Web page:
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Surrey interim staffing spend spirals

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Surrey CC has seen its temporary staffing bill spiral after making a series of interim appointments aimed at tackling its worsening financial situation.

In the six months after chief executive Joanna Killian took over in March 2018, LGC anaysis of council records indicate the authority signed 30 interim and temporary officer contracts totalling almost £3m.

Most of the interim roles are directly related to an ongoing transformation programme which seeks to address a budget gap that is predicted to rise to £94m in the next three years. At least £1.2m is specifically related to efforts to improve the council’s children’s services after they were rated inadequate in February 2018.

A Surrey CC spokesman said: “There are times when councils need people with specialist knowledge, skills and expertise on a short-term basis and we make great effort to select the very best. At a time of enormous change it is helping us to be more efficient and effective on behalf of our residents.”

Surrey CC signed two contracts totalling £361,000 with recruitment agency Penna to provide interim finance director Leigh Whitehouse, plus a head of finance and senior finance manager.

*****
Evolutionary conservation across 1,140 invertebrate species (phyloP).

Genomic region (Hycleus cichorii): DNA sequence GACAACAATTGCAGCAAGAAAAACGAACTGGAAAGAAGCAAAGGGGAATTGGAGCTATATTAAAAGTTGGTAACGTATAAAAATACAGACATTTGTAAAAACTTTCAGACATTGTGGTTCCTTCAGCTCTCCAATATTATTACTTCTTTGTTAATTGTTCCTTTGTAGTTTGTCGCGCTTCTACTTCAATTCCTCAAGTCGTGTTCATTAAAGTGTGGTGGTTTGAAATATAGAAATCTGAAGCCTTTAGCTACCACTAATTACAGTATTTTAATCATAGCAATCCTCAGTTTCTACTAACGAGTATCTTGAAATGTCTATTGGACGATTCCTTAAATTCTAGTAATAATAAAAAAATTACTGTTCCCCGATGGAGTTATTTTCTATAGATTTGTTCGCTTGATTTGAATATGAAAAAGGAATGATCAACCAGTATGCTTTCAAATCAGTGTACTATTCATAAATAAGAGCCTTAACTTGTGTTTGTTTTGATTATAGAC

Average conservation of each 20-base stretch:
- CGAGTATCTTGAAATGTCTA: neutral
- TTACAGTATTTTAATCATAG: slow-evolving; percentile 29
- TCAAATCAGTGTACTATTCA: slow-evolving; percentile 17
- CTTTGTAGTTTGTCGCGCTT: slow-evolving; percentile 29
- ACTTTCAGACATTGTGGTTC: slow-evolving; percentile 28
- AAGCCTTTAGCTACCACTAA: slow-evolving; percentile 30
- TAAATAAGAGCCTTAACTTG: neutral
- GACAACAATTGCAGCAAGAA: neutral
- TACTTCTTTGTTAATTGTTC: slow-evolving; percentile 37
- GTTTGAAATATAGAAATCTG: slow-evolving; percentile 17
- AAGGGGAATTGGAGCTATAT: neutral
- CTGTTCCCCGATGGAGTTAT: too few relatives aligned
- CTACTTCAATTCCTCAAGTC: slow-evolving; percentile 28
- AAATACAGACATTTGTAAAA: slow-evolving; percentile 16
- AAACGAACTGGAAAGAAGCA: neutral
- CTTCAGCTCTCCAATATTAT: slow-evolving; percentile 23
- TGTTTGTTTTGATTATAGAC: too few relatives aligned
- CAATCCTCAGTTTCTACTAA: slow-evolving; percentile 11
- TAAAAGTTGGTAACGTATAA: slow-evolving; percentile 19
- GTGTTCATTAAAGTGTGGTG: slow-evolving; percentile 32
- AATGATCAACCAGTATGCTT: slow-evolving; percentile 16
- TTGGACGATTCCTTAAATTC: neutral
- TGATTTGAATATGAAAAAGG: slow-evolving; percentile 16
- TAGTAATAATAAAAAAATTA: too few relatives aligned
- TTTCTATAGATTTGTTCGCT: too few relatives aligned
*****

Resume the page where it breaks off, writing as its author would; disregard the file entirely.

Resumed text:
Penna was also awarded a £102,000 contract to provide an interim programme manager to provide “support to the council-wide transformation programme”.

The largest single contract was a £294,000 deal with leadership consultancy Gatenby Sanderson to recruit and manage adult social care director Simon White.

Gatenby Sanderson also secured a £246,000 contract to supply three interim change assistant directors to support a transformation programme within children’s services.

In total Surrey has spent £1.1m with Gatenby Sanderson and £802,000 with Penna. 

The number of interim and temporary appointments appears to have dramatically increased since Ms Killian took the helm at the authority.

Council records for the 12 months before Killian’s appointment show only one £97,000 contract was awarded for an interim assistant director.

Ms Killian, who took over from departing chief executive David McNulty, has faced a battle to turn around Surrey CC’s financial situation.

In July last year the Chartered Institute of Public Finance and Accountancy published a report which concluded that Surrey CC was “in a difficult financial position” and “will not have sufficient reserves to meet its expected budget gap in 2019-20 unless it acts now”.

CIPFA predicted the council would face a funding gap of £36m in 2018-19, rising to £86m by March 2020, and to £94m by the following year.

At the time the council said it was “developing business cases to transform future services to maximise efficiency”. The council is aiming to save more than £200m from its annual budget by 2021.

David Hodge (Con) was replaced as Surrey CC leader by former Elmbridge BC leader Tim Oliver (Con) in November last year.

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